This week the United States House of Representatives is expected vote on the Secure and Fair Enforcement (“SAFE”) Banking Act under a special process called “suspension of the rules,” which allows for limited debate and requires a two-thirds majority to support it for passage. The bipartisan bill would effectively protect financial institutions serving cannabis-related (defined as marijuana) businesses from federal intervention in states or Indian country that allow for the “cultivation, production, manufacture, sale, transportation, display, dispensing, distribution, or purchase of cannabis.” Specifically, the bill would proscribe federal banking regulators from:

  • Terminating or limiting the deposit insurance or share insurance of a depository institution solely because the depository institution provides or has provided financial services to a cannabis-related legitimate business or service provider;
  • Prohibiting, penalizing, or otherwise discouraging a depository institution from providing financial services to a cannabis-related legitimate business or service provider or to a state, political subdivision of a state, or Indian tribe that exercises jurisdiction over cannabis-related legitimate businesses;
  • Recommending, incentivizing, or encouraging a depository institution not to offer financial services to an account holder, or to downgrade or cancel the financial services offered to an account holder solely because is or a part of a cannabis-related legitimate business or service provider;
  • Taking any adverse or corrective supervisory action on a loan made to a customer that is or a part of a cannabis-related legitimate business or service provider; and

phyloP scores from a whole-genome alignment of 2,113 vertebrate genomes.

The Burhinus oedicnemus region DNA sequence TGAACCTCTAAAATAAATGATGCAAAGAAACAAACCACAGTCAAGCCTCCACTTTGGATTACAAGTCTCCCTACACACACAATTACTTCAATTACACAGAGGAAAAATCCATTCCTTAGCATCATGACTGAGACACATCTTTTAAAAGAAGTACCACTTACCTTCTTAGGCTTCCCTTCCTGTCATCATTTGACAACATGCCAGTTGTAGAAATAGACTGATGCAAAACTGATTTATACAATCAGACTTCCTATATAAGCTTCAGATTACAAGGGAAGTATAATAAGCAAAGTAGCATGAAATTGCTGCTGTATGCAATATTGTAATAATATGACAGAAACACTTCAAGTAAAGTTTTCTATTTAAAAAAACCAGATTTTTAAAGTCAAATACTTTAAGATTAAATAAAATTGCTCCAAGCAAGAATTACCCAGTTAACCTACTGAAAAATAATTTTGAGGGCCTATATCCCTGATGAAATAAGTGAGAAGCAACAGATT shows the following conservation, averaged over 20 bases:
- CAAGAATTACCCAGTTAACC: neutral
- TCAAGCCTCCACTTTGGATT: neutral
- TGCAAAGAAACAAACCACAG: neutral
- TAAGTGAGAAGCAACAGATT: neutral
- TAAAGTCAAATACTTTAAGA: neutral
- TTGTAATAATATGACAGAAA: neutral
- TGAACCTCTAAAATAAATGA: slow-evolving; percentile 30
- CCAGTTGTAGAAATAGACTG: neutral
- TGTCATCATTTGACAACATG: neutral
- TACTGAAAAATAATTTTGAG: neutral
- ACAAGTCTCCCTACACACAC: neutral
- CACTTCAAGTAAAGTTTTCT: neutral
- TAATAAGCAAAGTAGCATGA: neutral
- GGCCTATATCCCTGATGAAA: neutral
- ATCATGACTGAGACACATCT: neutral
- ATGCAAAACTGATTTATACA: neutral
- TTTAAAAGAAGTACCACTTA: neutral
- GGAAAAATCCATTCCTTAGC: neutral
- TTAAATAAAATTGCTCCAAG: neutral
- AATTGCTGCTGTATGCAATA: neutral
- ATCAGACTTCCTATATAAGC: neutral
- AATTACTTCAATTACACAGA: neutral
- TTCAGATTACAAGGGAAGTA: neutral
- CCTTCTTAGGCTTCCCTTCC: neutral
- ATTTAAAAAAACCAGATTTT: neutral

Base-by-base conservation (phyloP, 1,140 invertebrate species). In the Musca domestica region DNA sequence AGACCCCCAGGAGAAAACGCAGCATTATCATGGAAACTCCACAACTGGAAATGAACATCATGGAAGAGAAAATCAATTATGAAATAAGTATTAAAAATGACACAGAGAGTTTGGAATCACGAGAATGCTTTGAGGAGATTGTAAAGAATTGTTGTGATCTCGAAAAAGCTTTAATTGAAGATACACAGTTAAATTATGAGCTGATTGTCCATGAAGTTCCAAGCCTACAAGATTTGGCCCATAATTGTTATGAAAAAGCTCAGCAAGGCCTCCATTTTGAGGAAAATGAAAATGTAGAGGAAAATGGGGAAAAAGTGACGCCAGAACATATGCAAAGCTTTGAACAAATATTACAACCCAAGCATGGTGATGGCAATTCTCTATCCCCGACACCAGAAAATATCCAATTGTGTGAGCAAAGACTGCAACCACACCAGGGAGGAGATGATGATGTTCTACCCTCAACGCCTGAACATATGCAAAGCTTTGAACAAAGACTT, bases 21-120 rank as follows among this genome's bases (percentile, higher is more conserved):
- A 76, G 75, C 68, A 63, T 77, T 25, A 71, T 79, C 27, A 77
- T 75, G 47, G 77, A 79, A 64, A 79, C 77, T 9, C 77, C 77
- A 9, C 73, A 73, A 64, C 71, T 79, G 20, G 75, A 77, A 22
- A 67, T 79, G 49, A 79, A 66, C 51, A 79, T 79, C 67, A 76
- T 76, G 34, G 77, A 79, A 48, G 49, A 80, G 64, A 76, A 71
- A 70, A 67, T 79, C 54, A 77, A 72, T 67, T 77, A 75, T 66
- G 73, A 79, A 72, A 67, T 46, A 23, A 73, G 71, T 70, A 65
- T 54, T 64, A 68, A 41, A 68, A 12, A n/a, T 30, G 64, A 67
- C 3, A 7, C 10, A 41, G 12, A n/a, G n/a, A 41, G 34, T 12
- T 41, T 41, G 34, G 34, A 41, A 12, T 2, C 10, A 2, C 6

• Prohibiting or penalizing a depository institution for, or otherwise discourage a depository institution from, engaging in a financial service for a cannabis-related legitimate business or service provider.

The bill would also require the Financial Institutions Examination Council to develop uniform guidance and examination procedures for depository institutions that provide financial services to cannabis-related legitimate businesses and service providers no later than 180 days after the new law is enacted.

Currently the bill has 206 cosponsors, with 180 Democrats and 26 Republicans signing on. If the bill were able to get through the House this week, it will encounter a Republican-majority Senate that is yet to indicate whether it is willing to amend the House bill or continue to craft its own version of the SAFE Banking Act.

Further, versions of the bill circulating publicly include language beyond the terms described above, including clarification that banks can legally service the hemp industry and calling for guidance to be issued. As of the time of posting, we cannot confirm whether such language is still under consideration. It has not been added to the version of the bill posted on Congress.gov.